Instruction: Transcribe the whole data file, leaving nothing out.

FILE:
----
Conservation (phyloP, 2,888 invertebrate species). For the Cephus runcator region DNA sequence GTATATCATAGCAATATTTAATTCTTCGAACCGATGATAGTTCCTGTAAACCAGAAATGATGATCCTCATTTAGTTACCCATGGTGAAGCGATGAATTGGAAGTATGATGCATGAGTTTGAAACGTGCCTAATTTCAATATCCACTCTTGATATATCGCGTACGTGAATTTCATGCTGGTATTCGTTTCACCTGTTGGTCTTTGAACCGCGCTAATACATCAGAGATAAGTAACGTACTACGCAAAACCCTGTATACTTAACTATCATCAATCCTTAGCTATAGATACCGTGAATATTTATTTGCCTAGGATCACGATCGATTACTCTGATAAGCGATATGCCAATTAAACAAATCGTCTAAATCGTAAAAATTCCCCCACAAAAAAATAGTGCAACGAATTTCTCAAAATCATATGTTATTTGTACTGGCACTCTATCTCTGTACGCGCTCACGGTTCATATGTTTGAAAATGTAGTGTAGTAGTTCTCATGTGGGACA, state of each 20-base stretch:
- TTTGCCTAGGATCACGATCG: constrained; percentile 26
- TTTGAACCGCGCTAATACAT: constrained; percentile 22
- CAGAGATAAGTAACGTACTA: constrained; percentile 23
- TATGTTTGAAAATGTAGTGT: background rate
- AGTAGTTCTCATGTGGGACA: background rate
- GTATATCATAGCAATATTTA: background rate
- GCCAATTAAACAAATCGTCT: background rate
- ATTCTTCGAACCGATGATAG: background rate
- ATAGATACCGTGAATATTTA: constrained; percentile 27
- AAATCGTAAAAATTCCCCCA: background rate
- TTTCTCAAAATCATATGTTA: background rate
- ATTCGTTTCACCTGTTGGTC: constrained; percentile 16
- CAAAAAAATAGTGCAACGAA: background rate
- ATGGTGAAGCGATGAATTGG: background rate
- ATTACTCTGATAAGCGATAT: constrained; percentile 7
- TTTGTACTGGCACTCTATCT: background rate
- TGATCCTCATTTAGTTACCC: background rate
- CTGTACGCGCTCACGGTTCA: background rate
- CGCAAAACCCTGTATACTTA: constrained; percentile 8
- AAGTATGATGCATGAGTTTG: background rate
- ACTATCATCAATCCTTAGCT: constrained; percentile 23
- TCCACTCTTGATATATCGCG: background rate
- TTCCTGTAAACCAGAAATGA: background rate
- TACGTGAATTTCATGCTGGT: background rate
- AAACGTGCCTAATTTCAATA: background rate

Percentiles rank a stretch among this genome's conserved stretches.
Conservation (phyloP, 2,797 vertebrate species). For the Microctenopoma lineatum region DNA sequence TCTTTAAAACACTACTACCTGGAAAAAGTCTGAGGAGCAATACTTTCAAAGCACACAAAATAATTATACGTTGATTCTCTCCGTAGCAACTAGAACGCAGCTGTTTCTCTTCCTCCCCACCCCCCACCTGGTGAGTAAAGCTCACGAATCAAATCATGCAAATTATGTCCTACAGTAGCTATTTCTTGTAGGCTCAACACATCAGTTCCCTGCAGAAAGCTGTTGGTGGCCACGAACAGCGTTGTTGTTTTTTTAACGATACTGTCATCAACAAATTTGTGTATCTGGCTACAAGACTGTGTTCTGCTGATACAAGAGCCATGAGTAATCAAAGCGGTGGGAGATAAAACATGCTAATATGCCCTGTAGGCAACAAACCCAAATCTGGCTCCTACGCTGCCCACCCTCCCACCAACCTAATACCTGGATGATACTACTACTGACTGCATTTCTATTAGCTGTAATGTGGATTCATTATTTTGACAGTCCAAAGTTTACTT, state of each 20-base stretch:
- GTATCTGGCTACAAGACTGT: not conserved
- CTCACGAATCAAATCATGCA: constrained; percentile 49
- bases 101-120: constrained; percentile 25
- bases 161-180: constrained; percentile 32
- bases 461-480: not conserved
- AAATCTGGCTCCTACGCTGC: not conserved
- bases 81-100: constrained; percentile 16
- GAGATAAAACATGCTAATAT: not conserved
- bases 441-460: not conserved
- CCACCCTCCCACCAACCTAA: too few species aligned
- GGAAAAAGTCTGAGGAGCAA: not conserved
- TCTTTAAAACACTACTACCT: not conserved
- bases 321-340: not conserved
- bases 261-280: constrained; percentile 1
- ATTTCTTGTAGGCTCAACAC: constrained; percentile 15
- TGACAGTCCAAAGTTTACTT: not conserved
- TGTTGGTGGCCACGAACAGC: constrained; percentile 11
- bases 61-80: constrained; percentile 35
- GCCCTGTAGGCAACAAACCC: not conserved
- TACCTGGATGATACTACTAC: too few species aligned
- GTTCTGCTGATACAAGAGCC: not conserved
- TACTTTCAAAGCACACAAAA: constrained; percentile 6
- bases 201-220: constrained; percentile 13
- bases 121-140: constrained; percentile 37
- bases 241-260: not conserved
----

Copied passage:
Conservation (phyloP, 2,888 invertebrate species). For the Cephus runcator region DNA sequence GTATATCATAGCAATATTTAATTCTTCGAACCGATGATAGTTCCTGTAAACCAGAAATGATGATCCTCATTTAGTTACCCATGGTGAAGCGATGAATTGGAAGTATGATGCATGAGTTTGAAACGTGCCTAATTTCAATATCCACTCTTGATATATCGCGTACGTGAATTTCATGCTGGTATTCGTTTCACCTGTTGGTCTTTGAACCGCGCTAATACATCAGAGATAAGTAACGTACTACGCAAAACCCTGTATACTTAACTATCATCAATCCTTAGCTATAGATACCGTGAATATTTATTTGCCTAGGATCACGATCGATTACTCTGATAAGCGATATGCCAATTAAACAAATCGTCTAAATCGTAAAAATTCCCCCACAAAAAAATAGTGCAACGAATTTCTCAAAATCATATGTTATTTGTACTGGCACTCTATCTCTGTACGCGCTCACGGTTCATATGTTTGAAAATGTAGTGTAGTAGTTCTCATGTGGGACA, state of each 20-base stretch:
- TTTGCCTAGGATCACGATCG: constrained; percentile 26
- TTTGAACCGCGCTAATACAT: constrained; percentile 22
- CAGAGATAAGTAACGTACTA: constrained; percentile 23
- TATGTTTGAAAATGTAGTGT: background rate
- AGTAGTTCTCATGTGGGACA: background rate
- GTATATCATAGCAATATTTA: background rate
- GCCAATTAAACAAATCGTCT: background rate
- ATTCTTCGAACCGATGATAG: background rate
- ATAGATACCGTGAATATTTA: constrained; percentile 27
- AAATCGTAAAAATTCCCCCA: background rate
- TTTCTCAAAATCATATGTTA: background rate
- ATTCGTTTCACCTGTTGGTC: constrained; percentile 16
- CAAAAAAATAGTGCAACGAA: background rate
- ATGGTGAAGCGATGAATTGG: background rate
- ATTACTCTGATAAGCGATAT: constrained; percentile 7
- TTTGTACTGGCACTCTATCT: background rate
- TGATCCTCATTTAGTTACCC: background rate
- CTGTACGCGCTCACGGTTCA: background rate
- CGCAAAACCCTGTATACTTA: constrained; percentile 8
- AAGTATGATGCATGAGTTTG: background rate
- ACTATCATCAATCCTTAGCT: constrained; percentile 23
- TCCACTCTTGATATATCGCG: background rate
- TTCCTGTAAACCAGAAATGA: background rate
- TACGTGAATTTCATGCTGGT: background rate
- AAACGTGCCTAATTTCAATA: background rate

Percentiles rank a stretch among this genome's conserved stretches.
Conservation (phyloP, 2,797 vertebrate species). For the Microctenopoma lineatum region DNA sequence TCTTTAAAACACTACTACCTGGAAAAAGTCTGAGGAGCAATACTTTCAAAGCACACAAAATAATTATACGTTGATTCTCTCCGTAGCAACTAGAACGCAGCTGTTTCTCTTCCTCCCCACCCCCCACCTGGTGAGTAAAGCTCACGAATCAAATCATGCAAATTATGTCCTACAGTAGCTATTTCTTGTAGGCTCAACACATCAGTTCCCTGCAGAAAGCTGTTGGTGGCCACGAACAGCGTTGTTGTTTTTTTAACGATACTGTCATCAACAAATTTGTGTATCTGGCTACAAGACTGTGTTCTGCTGATACAAGAGCCATGAGTAATCAAAGCGGTGGGAGATAAAACATGCTAATATGCCCTGTAGGCAACAAACCCAAATCTGGCTCCTACGCTGCCCACCCTCCCACCAACCTAATACCTGGATGATACTACTACTGACTGCATTTCTATTAGCTGTAATGTGGATTCATTATTTTGACAGTCCAAAGTTTACTT, state of each 20-base stretch:
- GTATCTGGCTACAAGACTGT: not conserved
- CTCACGAATCAAATCATGCA: constrained; percentile 49
- bases 101-120: constrained; percentile 25
- bases 161-180: constrained; percentile 32
- bases 461-480: not conserved
- AAATCTGGCTCCTACGCTGC: not conserved
- bases 81-100: constrained; percentile 16
- GAGATAAAACATGCTAATAT: not conserved
- bases 441-460: not conserved
- CCACCCTCCCACCAACCTAA: too few species aligned
- GGAAAAAGTCTGAGGAGCAA: not conserved
- TCTTTAAAACACTACTACCT: not conserved
- bases 321-340: not conserved
- bases 261-280: constrained; percentile 1
- ATTTCTTGTAGGCTCAACAC: constrained; percentile 15
- TGACAGTCCAAAGTTTACTT: not conserved
- TGTTGGTGGCCACGAACAGC: constrained; percentile 11
- bases 61-80: constrained; percentile 35
- GCCCTGTAGGCAACAAACCC: not conserved
- TACCTGGATGATACTACTAC: too few species aligned
- GTTCTGCTGATACAAGAGCC: not conserved
- TACTTTCAAAGCACACAAAA: constrained; percentile 6
- bases 201-220: constrained; percentile 13
- bases 121-140: constrained; percentile 37
- bases 241-260: not conserved